First, let me say that again I don’t want you all to think of me as a narrow-sighted one-trick pony—meaning that I’m not just a music junkie. I love all the arts, and I frequent galleries, museums, film, and readings, but my editor wants me to restrict myself to music so that’s what I do. These past weeks have been fruitful, though in some cases disappointing, but I’ll spare you all the details and just give you some highlights.
Visions de l’Amen: Messiaen at 100
For me one of the treats of the season, and a steal at $9 a ticket, was the five-hour tribute to Olivier Messiaen at Weil Auditorium at Carnegie Hall. It started with a biographical lecture by scholar and pianist Peter Hill, who told a wonderful story about how on his first visit with the maestro he was directed to sit in a chair that immediately collapsed beneath him. From there, we were treated to the film Olivier Messiaen: The Crystal Liturgy, which dealt partially with his piece From the Canyons to the Stars (which I caught later that week at Juilliard). After the intermission there was an hour-long interview with Boulez, a student of Messiaen’s who told it like he felt it: “I hate those bird impressions,” and “I couldn’t believe that a man so advanced could fall so easily back into romanticism.” The day ended with a performance of the duo piano piece Messiaen wrote for himself and his student/second wife, Visions de l’Amen.
My almost-two-month Messiaen odyssey ended with a free Town Hall concert, the reunion of the group Tashi playing the great Quartet for the End of Time, written in 1941 while Messiaen was interned in a German POW camp.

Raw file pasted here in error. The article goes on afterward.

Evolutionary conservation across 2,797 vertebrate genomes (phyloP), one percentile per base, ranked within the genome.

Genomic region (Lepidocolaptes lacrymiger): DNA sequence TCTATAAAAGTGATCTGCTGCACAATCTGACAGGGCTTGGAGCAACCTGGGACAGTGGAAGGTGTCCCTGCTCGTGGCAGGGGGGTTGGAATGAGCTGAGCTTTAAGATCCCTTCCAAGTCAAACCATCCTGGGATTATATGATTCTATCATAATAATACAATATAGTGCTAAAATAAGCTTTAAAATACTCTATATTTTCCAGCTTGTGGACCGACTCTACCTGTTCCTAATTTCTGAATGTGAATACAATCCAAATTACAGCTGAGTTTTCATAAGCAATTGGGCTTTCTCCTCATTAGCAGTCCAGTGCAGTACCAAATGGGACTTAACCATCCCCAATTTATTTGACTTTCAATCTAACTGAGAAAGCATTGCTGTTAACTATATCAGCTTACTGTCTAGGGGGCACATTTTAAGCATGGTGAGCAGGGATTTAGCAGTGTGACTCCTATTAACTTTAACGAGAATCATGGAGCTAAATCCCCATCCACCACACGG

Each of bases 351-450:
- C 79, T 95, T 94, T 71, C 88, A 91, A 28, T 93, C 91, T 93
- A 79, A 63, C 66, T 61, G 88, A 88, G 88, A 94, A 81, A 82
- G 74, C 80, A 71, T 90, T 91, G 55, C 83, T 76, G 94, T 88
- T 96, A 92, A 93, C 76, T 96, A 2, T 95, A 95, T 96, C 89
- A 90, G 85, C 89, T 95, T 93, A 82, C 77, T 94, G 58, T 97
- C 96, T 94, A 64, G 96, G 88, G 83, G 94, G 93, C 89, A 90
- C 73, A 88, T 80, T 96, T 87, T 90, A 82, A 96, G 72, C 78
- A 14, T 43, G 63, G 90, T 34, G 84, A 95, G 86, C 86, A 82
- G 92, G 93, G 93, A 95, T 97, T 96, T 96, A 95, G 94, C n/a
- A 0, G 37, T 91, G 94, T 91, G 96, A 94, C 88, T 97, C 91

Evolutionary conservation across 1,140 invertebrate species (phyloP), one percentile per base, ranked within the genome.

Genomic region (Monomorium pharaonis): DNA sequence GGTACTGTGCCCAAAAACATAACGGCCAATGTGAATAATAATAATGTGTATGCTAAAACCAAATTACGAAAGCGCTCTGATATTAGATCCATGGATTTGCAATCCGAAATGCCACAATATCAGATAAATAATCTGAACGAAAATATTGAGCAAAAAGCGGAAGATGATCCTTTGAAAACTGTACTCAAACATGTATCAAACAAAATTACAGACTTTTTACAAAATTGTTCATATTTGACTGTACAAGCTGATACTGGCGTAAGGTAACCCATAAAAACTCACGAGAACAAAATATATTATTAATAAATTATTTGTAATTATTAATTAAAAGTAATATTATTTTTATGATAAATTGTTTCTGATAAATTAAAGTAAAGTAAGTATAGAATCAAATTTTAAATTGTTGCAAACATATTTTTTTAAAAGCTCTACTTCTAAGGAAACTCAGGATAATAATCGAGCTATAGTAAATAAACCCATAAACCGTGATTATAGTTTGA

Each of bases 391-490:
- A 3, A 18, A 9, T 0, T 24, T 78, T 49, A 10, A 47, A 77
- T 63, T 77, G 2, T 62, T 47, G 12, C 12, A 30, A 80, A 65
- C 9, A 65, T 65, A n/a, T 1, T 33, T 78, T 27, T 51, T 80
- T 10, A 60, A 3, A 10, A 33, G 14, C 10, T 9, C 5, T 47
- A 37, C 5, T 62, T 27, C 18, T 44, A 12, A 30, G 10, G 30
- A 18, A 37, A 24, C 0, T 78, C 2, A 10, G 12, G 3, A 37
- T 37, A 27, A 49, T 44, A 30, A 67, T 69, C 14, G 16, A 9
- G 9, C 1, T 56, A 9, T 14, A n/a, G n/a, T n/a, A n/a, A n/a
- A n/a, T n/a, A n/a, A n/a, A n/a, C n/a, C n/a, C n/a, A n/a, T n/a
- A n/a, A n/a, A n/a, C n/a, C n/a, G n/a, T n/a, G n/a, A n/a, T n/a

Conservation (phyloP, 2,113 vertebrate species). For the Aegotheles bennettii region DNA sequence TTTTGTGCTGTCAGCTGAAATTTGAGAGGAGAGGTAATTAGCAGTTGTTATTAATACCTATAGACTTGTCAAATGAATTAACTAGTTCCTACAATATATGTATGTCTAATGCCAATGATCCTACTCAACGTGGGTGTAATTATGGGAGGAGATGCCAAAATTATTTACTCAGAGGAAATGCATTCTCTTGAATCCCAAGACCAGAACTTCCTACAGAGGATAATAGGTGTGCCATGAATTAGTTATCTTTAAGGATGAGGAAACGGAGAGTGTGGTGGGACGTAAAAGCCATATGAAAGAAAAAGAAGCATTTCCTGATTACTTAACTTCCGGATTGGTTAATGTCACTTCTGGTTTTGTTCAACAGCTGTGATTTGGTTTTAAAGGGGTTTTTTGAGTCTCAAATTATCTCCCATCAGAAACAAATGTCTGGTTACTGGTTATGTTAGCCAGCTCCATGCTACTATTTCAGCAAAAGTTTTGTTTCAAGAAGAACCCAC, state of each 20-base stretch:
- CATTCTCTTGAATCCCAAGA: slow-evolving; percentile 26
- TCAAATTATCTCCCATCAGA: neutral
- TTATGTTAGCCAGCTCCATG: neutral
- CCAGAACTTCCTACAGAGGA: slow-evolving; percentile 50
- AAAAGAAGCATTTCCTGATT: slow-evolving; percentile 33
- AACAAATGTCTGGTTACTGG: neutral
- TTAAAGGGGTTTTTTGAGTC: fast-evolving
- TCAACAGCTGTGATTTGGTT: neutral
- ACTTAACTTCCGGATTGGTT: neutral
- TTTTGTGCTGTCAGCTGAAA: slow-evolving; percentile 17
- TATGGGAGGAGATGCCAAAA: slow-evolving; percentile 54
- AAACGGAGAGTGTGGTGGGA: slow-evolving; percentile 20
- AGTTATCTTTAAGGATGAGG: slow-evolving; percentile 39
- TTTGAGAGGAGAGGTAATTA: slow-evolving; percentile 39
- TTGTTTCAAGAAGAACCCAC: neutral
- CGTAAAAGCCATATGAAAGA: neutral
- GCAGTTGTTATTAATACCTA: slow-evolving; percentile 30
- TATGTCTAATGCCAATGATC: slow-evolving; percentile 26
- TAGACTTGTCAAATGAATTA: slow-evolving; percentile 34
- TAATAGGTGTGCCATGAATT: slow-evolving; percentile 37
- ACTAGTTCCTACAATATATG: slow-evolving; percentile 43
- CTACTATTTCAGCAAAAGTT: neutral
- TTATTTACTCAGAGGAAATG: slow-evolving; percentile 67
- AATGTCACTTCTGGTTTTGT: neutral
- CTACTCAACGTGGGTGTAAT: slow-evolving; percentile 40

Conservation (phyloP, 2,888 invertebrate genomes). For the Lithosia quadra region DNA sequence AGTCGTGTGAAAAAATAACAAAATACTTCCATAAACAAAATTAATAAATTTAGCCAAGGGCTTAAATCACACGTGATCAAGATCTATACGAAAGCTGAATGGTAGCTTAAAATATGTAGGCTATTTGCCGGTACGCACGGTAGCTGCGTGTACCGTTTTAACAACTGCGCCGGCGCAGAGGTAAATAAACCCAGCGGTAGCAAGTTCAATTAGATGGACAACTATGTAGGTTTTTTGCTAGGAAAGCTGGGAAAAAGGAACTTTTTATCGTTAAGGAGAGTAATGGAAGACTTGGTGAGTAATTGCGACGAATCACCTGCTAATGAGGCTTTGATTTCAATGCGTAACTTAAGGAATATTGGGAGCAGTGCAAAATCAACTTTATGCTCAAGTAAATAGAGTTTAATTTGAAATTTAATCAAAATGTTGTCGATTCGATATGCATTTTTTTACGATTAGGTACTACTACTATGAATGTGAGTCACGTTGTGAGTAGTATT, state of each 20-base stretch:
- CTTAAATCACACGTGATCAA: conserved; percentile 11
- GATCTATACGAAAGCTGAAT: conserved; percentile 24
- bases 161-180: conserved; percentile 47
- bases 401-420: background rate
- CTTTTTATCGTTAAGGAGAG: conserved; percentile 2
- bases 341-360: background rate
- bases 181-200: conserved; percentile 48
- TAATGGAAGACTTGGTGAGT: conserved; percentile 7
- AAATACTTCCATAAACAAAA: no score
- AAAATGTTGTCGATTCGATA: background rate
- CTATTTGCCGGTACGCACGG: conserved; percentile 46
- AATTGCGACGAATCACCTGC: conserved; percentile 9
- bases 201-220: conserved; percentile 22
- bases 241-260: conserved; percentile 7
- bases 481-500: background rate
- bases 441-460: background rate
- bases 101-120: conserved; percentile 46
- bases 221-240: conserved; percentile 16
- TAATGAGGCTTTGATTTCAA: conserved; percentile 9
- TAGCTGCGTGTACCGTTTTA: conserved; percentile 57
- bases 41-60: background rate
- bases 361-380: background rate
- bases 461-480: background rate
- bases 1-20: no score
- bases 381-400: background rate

Dancing in Your Head: Ornette at 79
With the price of tickets ranging from $77 to $101—expensive for Town Hall—I begged and begged to get a comp to this one. For comparison, imagine what tickets cost when Coleman played the historic 1962 Town Hall concert (which, coincidently, has just been reissued on ESP Records). Oddly enough, though, the cheap seats were half-empty. So it goes when a legend charges too much.
Ornette, dressed in a plaid suit, had a quartet that consisted of his son Denardo on drums, Al McDowell on electric bass, and Tony Falanga on upright bass. After a short up-tempo piece, which the crowd went wild for, the show went from up to down, back up, back down, back up, with a few sluggish points. And, as with many of Ornette’s gigs, the sound was somewhat muddy due mostly, in my opinion, to his palette and concept, and how the band makes use of the available sound system.
The tunes alternated from fast to slow and were kept short, except for one tune in the middle of the set whose structure and melody were based on one of the Bach cello suites. The concert ended with the sweet but usual encore of “Lonely Woman,” still one of the most beautiful pieces of music ever written.